Tech-boom Technology: PR 1.0 and PR 2.0

Technology in the late 90s….

Internet technology had evolved in a number of areas. For one, computer applications moved beyond clicking on to links and viewing web pages. People could surf the web and perform a few tasks. You could purchase plane tickets, register for classes, watch videos via YouTube and other sites, and send and receive messages from people from around the world through instant messenger.

However, it was online bill pay that pushed the boundaries of the tech-boom….

Online bill pay was the next best thing to sliced bread for the everyday consumer. Pre-online bill pay, you had to pay a small fortune in stamps to send your bills off, and if you were a Last-minute Larry, you physically dropped your payment off at the nearest office. With bill pay, in your night clothes or sitting by your pool, you could essentially set up all of your major bills to be paid online with just a few clicks.

…And into the millennia

By 2010, internet technology had advanced to the point that print ads were reduced, as the internet became the central hub for marketing and advertising information. Many of you can remember those annoying pop-ups that interfered with receiving information, and don’t dare click on any one of them and risk getting a virus. Then, you had to worry about businesses privately collecting information in the form of cookies. However, even in all of this madness that became the web of the internet, the online community slowly but surely formed.

Because of social media, the one-way functionality that previously defined the internet universe….

Social media revolutionized the way in which humans around the world exist. In the beginning, most sites like MySpace and E-Harmony functioned to help people with similar interests connect with one another. As the industry has grown, online communities have also grown that focus around a number of activities ranging from music to online gaming to gambling (sports). These sites not only allow the public to engage in e-commerce activities but to also engage with each other, becoming interactive!

So, what is the difference between then and now?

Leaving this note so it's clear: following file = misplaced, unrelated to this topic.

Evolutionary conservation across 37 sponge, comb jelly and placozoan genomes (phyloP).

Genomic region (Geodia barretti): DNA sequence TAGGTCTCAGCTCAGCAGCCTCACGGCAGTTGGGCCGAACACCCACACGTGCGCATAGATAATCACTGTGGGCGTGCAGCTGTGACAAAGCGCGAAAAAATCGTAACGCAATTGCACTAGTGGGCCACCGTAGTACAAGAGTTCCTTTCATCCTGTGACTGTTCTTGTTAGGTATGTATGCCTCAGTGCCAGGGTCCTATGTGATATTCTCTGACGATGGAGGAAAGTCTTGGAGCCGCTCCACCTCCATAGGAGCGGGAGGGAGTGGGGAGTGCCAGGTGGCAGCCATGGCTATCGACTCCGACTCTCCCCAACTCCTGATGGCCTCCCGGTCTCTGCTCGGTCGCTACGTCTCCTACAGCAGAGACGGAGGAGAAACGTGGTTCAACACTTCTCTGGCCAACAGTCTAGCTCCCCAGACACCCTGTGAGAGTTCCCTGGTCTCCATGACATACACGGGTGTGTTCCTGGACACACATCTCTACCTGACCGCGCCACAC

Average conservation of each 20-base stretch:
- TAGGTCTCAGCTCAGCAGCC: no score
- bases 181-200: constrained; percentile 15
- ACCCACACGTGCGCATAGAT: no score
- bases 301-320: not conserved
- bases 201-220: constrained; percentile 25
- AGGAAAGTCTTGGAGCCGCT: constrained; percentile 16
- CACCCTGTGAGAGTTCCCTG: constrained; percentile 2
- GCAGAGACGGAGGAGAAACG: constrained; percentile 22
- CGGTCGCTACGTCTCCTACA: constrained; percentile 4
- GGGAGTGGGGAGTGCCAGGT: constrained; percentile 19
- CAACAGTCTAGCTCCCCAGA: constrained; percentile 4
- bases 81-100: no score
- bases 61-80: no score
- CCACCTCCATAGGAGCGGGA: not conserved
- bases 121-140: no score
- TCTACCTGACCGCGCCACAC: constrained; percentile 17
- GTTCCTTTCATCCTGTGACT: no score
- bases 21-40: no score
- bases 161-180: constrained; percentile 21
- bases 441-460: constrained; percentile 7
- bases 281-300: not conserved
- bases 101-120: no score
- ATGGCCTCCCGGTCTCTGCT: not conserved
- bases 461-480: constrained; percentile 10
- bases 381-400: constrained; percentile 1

Interactivity. The difference is that web functions moved from being purely transactional to fully functional interactivity. In PR terms, these functionalities are typically referred to as Web 1.0 and Web 2.0.

Web 1.0

Web 1.0 refers to public relations and marketing activities that allowed businesses to provide the public with applications that made living convenient. Banners, links, pop-ups, and transactional applications were the ones that defined this type of media.

In terms of PR, Web 1.0 allowed businesses to function more efficiently and effectively BUT there was very little interactivity involved. For the most part, PR activities involved a one-way flow of information from organizations to their publics, and the information hardly changed.

Web 2.0

Web 2.0 pretty much took the tools of engagement out of the hands of the professionals and provided more access to the general public. Social media allowed individuals and organizations to promote themselves, their products and services. Facebook, LinkdIn, Pinterest, and Twitter, in addition to the numerous other sites, formed the market place where everyone, whether consumer or business owner, engaged in any number of activities, including commerce.

This interactivity allowed for two-way relationships to form, but more importantly, the information could be modified. For PR activities, as the public moved beyond surfing the web into engaging in online conversations that sometimes involved transactions, media added more depth to the types of relationships (two-way) that organizations and their publics engaged in. In essence, it allowed consumers and organizations to perform more tasks.

Why is Web 2.0 important for today’s organizations?

The importance for organizations and the public alike is conveyed by the number of methods by which organizations can simply relate to their publics.

If your organization wants to expose its visibility online to recruit and retain clients, Facebook has become a popular venue used for the purpose of answering questions, publicizing events and services, and engaging the public in daily conversations.


If you are a one-man show trying to attract the right organization, YouTube and other video streaming sites allow you to upload videos that publicize whatever wares you need marketing, and at a lower cost than through traditional PR activities.

…The importance lies in the evolution of a media that has made PR activities accessible to everyone with a keyboard and a mouse or a cell phone.

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